The secretive units deep in the maze of an Israel Air Force base. A commander of the IAF’s airborne electronic warfare unit.
Nestled deep in the maze of an Israel Air Force base, secretive units form an essential component in any Israeli air strike in enemy territory with air defenses.
Indeed, they would have been an inseparable part of recent air force strikes in Syria, attributed to Israel by foreign media reports, to stop the transfer of sophisticated missiles and air defenses to Hezbollah.
No potential future air campaign in Iran, against the Islamic Republic’s nuclear sites, would be possible without the units.
This is the Electronic Warfare (EW) Section, which is made up of two units.
One operates from the air in specially fitted planes, and the second is ground based.
The two units work in synergy, viewing themselves as part of a greater whole.
They disrupt the enemy’s radar systems, blinding and dazing those being targeted for strikes. They can paralyze enemy communications systems needed to coordinated defenses.
The units also keep fighter jets safe from enemy EW attacks.
When “playing defense,” EW personnel will disrupt the communications of hostile aircraft, such as Hezbollah drones, attempting to intrude upon Israeli airspace, and prevent them from communicating with their ground stations.
The IAF’s airborne Electronic Warfare unit — called Sky Crows — has a new commander, a 39-year-old father of three, who spoke to The Jerusalem Post from his office in early September.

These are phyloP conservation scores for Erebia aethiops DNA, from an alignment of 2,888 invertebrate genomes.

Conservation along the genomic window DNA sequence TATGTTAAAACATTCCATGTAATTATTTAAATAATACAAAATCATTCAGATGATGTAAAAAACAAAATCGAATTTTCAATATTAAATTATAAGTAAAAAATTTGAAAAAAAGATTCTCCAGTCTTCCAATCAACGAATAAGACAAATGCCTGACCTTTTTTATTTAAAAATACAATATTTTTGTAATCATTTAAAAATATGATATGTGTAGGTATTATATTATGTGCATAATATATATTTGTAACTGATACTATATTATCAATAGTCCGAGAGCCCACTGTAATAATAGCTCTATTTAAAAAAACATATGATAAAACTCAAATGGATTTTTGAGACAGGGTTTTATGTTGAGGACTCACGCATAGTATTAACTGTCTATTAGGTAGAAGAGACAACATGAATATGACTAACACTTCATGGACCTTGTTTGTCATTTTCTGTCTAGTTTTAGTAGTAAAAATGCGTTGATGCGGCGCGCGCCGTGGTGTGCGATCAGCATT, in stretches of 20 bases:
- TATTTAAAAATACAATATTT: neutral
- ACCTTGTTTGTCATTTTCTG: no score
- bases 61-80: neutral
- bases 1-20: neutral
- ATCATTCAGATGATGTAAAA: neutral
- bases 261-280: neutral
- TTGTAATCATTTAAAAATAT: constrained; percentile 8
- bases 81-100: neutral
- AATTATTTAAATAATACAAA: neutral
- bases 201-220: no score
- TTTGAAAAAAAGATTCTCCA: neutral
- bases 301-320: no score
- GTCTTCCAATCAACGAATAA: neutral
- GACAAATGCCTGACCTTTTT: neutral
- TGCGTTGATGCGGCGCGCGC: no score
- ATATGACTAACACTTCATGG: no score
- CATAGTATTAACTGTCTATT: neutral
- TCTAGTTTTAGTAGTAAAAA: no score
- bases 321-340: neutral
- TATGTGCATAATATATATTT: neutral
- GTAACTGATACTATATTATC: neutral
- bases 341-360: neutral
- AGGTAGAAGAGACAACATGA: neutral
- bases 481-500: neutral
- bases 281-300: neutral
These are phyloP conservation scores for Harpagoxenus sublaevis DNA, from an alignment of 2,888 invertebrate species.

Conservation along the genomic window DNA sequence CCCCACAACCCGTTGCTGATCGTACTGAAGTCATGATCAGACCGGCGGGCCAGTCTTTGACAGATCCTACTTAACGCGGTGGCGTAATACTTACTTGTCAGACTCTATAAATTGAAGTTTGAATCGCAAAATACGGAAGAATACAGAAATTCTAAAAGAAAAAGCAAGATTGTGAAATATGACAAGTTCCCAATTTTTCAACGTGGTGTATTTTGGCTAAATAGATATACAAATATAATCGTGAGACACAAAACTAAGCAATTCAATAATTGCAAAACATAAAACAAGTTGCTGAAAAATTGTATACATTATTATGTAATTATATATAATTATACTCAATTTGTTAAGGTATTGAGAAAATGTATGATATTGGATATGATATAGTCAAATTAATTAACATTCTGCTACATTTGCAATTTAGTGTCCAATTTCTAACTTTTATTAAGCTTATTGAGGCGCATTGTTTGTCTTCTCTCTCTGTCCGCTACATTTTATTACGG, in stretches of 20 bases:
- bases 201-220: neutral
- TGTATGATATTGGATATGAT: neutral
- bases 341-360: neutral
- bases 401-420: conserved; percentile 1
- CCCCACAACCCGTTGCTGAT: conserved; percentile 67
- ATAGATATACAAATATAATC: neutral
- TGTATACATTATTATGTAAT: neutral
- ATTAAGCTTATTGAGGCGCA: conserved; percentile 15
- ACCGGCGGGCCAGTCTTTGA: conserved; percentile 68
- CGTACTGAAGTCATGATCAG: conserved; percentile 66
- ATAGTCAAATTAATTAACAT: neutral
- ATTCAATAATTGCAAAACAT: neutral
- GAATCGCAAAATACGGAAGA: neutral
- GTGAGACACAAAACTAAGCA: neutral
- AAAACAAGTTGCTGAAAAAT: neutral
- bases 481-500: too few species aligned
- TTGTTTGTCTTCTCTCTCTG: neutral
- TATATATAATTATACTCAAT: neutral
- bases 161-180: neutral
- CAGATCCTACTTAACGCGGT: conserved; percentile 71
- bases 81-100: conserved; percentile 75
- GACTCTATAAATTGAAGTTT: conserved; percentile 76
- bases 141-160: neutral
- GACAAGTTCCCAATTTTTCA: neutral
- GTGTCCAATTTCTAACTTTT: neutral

“What is Electronic Warfare? It’s a thought experiment,” he said cryptically.
Hampered by the need to keep the unit’s activities classified, the commander divulged the little that he could.
“This is a war between two sides. Each side works with radars and communications.
The enemy uses these. He wants to protect his skies.”
“We want to protect our skies,” he continued.
“A radar readout is the basis of how we seek our skies.”
“We’re not firing kinetic weapons, but rather, electrons, so that the other side will find it very, very, very difficult to discover our jets,” the commander, a lieutenant-colonel, said.
The world of Electronic Warfare is like an eternal cat and mouse game, he added. “We must stay one step ahead,” he stressed. He warned against underestimating Israel’s enemies, and said that keeping a modest attitude is vital.
“EW is an intrinsic part of achieving aerial supremacy. If a plane penetrates Israeli air space, we have the ability to disrupt its communications,” he said.
“We’re a full partner in maintaining Israeli air security, and in missions of supreme national security,” he stated.
“Wherever the IAF is required to take action, we’ll be there. We’re a part of all of the IAF’s sub-missions. We’ll defend the fighter plane that will fly in combat,” the source said. He referred to a “security envelope,” also known as an “EW suit,” which must be fitted around every warplane heading into action. “This is an encompassing suit,” the source explained.
“We’re connected by the umbilical cord to all of the air force’s operational needs. We’re in close cooperation with the flight squadrons. There’s an ongoing dialogue between …read more